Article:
using Athenaeus as a way to demonstrate the new Perseus SoSOL
(http://sosol.perseus.tufts.edu/sosol/) Greek OCR on Athenaeus’ editions

identifying and investigating quotations and text re-uses of Homer and Plato
by Athenaeus

comparing the ways in which Athenaeus and Plutarch quotes Homer and Plato;
the goal is to use the computer to investigate how stable is an author’s
re-use style in different sources

results of this Hackathon will be made publicly available under CC licence.

Applications should be sent to hackathon at e-humanities.net.

--[3]------------------------------------------------------------------------
        Date: Fri, 31 Aug 2012 23:04:25 +0100
        From: Ray Siemens <siemens at uvic.ca>
        Subject: Oral History THATCamp, Cleveland, October 13, 2012  -REGISTRATION DEADLINE


Oral History THATCamp

Cleveland City Club, Cleveland, Ohio
October 13, 2012, 9:00 am to 4:00 pm
Sponsored by the Center for Public History + Digital Humanities and the Ohio
Humanities Council.

(Initial registration deadline of September 15th. If there are not at least
25 participants registered by that point in time, the event will not go
forward.)

New this year to the Oral History Association meetings will be the very
first THATCamp to be held in conjunction with the conference. This
particular THATCamp will focus on bringing together those with an interest
in oral history and audio/video production, but it is open to anyone with
energy and an interest in digital humanities, regardless of specialization,
including academics, librarians, archivists, cultural activists, curators,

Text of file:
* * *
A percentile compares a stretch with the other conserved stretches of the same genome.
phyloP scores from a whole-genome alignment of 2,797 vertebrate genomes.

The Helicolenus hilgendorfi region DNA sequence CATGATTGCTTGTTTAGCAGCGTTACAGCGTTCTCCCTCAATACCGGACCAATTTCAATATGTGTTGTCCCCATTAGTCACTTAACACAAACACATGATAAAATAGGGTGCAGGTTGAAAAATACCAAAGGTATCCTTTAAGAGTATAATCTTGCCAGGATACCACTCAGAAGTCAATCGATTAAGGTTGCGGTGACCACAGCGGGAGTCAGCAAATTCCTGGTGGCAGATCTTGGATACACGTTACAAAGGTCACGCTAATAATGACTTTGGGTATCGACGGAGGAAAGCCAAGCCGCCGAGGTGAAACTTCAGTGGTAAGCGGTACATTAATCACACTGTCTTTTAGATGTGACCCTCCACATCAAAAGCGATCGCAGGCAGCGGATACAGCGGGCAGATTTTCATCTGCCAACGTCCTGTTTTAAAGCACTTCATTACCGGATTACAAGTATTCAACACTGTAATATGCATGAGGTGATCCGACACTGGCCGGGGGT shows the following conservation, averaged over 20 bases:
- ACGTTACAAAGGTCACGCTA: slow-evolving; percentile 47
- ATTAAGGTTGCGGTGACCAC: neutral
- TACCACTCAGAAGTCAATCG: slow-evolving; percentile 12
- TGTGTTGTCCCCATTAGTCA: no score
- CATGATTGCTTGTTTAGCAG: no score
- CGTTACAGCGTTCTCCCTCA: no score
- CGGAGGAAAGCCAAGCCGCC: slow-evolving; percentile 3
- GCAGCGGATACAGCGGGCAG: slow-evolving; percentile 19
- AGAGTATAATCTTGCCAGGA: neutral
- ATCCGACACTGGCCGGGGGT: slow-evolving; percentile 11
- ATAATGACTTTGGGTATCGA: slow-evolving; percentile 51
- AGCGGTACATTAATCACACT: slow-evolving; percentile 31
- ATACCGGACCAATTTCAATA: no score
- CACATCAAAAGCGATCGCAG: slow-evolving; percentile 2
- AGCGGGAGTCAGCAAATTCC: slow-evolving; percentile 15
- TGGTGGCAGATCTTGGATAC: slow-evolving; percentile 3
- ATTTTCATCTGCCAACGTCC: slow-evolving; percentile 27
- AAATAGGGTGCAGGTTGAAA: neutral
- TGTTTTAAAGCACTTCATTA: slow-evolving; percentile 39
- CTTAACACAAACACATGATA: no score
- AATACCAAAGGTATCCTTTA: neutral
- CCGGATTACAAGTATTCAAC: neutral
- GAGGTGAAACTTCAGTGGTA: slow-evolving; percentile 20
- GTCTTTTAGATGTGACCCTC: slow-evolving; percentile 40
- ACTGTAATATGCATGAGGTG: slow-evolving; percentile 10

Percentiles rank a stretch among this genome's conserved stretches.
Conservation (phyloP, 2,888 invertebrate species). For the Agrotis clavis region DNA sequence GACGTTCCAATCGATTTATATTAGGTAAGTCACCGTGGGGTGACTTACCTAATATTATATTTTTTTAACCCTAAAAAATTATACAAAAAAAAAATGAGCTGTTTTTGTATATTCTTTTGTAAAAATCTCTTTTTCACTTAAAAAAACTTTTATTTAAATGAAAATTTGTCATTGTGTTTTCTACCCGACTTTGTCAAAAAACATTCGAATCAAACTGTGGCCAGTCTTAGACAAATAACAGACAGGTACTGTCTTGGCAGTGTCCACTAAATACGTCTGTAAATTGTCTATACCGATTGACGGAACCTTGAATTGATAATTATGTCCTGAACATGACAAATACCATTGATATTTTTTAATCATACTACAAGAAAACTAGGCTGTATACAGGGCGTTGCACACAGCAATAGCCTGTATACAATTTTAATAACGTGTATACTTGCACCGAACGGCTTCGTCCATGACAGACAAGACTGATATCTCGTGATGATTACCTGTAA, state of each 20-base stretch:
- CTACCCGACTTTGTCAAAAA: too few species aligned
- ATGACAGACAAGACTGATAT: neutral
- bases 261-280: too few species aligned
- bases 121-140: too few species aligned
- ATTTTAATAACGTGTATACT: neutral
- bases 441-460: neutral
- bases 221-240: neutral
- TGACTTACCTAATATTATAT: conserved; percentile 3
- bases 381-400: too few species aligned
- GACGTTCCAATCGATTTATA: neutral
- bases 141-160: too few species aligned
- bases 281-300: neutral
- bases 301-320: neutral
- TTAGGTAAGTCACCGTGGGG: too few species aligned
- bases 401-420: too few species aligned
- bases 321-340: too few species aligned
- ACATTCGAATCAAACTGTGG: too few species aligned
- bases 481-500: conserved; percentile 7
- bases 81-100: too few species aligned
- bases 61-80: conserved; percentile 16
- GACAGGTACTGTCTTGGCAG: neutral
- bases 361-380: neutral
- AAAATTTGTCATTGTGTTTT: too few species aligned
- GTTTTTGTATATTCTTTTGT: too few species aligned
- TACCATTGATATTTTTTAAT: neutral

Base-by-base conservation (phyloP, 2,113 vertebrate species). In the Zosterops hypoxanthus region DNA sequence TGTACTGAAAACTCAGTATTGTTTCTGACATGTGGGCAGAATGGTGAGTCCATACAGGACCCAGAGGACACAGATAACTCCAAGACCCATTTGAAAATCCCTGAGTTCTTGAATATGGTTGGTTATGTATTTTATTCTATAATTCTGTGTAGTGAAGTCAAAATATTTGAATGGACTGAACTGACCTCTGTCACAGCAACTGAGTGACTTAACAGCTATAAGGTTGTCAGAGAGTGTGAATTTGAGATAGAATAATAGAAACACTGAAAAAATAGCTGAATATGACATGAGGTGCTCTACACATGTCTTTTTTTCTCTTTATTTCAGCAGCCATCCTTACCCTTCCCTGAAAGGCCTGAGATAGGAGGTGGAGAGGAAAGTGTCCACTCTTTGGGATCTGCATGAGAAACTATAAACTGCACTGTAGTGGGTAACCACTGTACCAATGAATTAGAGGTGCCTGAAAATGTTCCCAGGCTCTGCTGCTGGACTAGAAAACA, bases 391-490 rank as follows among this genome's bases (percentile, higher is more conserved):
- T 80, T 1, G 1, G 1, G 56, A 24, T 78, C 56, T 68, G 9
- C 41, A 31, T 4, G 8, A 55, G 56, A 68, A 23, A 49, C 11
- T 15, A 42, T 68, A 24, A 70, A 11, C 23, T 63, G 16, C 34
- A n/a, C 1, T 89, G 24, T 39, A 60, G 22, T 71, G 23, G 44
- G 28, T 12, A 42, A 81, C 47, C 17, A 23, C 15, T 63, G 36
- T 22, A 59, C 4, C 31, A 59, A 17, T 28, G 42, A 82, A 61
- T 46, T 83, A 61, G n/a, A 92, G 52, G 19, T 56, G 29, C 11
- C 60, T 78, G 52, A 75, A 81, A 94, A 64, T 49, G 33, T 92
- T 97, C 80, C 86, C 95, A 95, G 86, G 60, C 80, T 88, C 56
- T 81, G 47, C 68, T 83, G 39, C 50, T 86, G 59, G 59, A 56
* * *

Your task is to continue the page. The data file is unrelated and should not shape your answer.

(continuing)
students, educators, journalists, and professionals in all fields where
technology and the humanities intersect.

THATCamp (The Humanities and Technology Camp) is a user-generated
“unconference” on digital humanities inspired by the Center for History
and New Media (CHNM) at George Mason University. An unconference is not a
spectator event. Participants at THATCamp are expected to present their
work, share their knowledge, and actively collaborate with fellow
participants rather than simply attend.

Sessions at THATCamp will range from software demos to training sessions to
discussions of research findings to half-baked rants (but please, no
full-blown papers; we’re not here to read or be read to). You should come
to THATCamp with something in mind, and once you’re there, you’ll have
the opportunity to find people with similar topics and interests and then
team up for a joint session. We’ll collaboratively create the session and
workshop schedule on the morning of the event, but the general outline is as
follows: Registration is from 8:30–9:00AM (coffee and breakfast included).
We’ll begin promptly at 9:00AM, break for lunch mid-day and end at about
5:00PM.

Registration:

If you will be attending the OHA conference, you can register for THATCamp
in the "workshops" section of the registration form at
http://a3.acteva.com/orderbooking/go/oha2012 .

If you will not be going to the OHA meetings but would still like to
participate in this THATCamp, please visit http://oha2012.thatcamp.org/.

Questions? Contact Mary Larson at
mary.larson at okstate.edu<mailto:mary.larson at okstate.edu.